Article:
Padres, Hoffman agree to new deal
The Padres had a $10 million option on Hoffman for next season but had no intention of picking it up after he missed the first five months of last season while recovering from two offseason shoulder operations.
Instead, they bought him out for $2 million and agreed to a new deal with a $2.5 million salary next year and a chance to make another $500,000 in incentives.
"It's an opportunity to show the team that I am going to be healthy and that I plan on pitching a few more years beyond this contract," Hoffman said Wednesday night. "This is home. I think that ultimately has the final say."
Hoffman, fifth on the career saves list with 352, said he didn't consider testing the free-agent market.
"I just consider myself a Padre," he said. "The thought of going someplace else was real disturbing, to be real honest."
The new deal also has an option for 2005 that Hoffman can guarantee by reaching certain performance levels. General manager Kevin Towers would not be specific, but said the numbers should be easily attained if the reliever has a good season.
"I'm not going to say this was easy. It was complicated because of his injury," Towers said. "But it was pretty clear that Trevor wanted to wear only one uniform, the Padres' uniform, and we wanted him to stay in a Padres' uniform."
Hoffman made $9 million in 2003, the last year of a $32 million, four-year contract.
"He knew he'd have to take a much smaller base and prove to us and prove to the rest of baseball that he can perform at the level he did before the injury," Towers said.
The 36-year-old right-hander is known for his intense stare, high leg kick and wicked changeup. All but two of his saves have come with the Padres.
Hoffman didn't have any saves last season. Stuck in last place in the NL West, the Padres didn't want to rush Hoffman after he returned in September. His nine appearances were all in non-save situations and spaced out by three days.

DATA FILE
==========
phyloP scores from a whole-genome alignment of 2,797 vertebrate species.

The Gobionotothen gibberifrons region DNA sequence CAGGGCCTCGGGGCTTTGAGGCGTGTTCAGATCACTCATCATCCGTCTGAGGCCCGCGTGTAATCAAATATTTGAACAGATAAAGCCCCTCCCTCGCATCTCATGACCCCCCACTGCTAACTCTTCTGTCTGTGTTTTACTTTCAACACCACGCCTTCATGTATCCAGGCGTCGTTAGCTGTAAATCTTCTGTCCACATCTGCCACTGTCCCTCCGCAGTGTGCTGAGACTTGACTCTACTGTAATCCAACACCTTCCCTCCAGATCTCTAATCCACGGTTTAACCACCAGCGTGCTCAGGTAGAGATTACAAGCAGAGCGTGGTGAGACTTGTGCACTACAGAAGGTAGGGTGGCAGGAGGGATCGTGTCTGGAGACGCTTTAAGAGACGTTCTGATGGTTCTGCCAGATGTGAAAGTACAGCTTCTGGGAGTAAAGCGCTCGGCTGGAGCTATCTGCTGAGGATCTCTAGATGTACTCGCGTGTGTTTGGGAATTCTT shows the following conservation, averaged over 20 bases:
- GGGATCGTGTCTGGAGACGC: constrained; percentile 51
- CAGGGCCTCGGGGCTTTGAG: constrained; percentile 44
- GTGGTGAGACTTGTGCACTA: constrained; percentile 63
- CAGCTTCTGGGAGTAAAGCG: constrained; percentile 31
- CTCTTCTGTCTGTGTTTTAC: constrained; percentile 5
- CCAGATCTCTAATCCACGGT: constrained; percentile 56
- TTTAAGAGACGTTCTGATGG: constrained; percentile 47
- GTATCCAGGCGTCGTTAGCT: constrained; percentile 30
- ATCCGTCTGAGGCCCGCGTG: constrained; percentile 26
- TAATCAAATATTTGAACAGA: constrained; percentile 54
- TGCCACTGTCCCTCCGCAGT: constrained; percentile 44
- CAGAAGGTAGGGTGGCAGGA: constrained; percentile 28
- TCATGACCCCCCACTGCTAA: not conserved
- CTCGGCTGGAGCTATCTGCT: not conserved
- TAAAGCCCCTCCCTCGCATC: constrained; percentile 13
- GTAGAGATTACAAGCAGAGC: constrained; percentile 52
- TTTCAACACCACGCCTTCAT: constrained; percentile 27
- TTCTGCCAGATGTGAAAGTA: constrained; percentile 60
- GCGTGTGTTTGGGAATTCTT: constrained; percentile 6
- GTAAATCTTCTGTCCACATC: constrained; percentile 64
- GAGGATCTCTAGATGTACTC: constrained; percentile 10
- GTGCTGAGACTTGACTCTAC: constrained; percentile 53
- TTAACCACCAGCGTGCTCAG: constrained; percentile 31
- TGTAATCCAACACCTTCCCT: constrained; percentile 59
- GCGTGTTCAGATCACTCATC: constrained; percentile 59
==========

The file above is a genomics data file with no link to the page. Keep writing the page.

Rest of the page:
Going into his 12th big league season, he's the only player left from the Padres' 1998 World Series team. The club will move into a new ballpark next season.
Hoffman got his first two saves as a rookie with the expansion Florida Marlins in 1993, then was acquired by the Padres on June 24, 1993.
He had never been on the disabled list until undergoing a double round of surgery on his throwing shoulder.
Before his injury, Hoffman set major league records with 40 saves in four straight seasons and 30 saves in eight consecutive seasons.
While Hoffman passed on a chance to test the market, Florida reserve Lenny Harris and three other players filed for free agency Wednesday, pushing the total above 200 for the first time.
St. Louis reliever Mike DeJean filed conditionally. The Cardinals still have not decided whether to exercise his $2.5 million option or pay a $200,000 buyout.
Backup catcher Alberto Castillo re-signed with San Francisco, agreeing to a $400,000, one-year contract.
A total of 201 players have filed since the World Series. Up to 20 more players potentially are eligible to file before the Sunday deadline, including Roger Clemens (who intends to retire) and Andy Pettitte of the New York Yankees, and Derek Lowe of Boston.
Boston has until Nov. 10 to exercise a $4.5 million option on Lowe or pay a $500,000 buyout.
Before this year, the previous high for filings was 158 after the 2002 season.
Players cannot start talking money with new teams until Monday.
This story is from ESPN.com's automated news wire. Wire index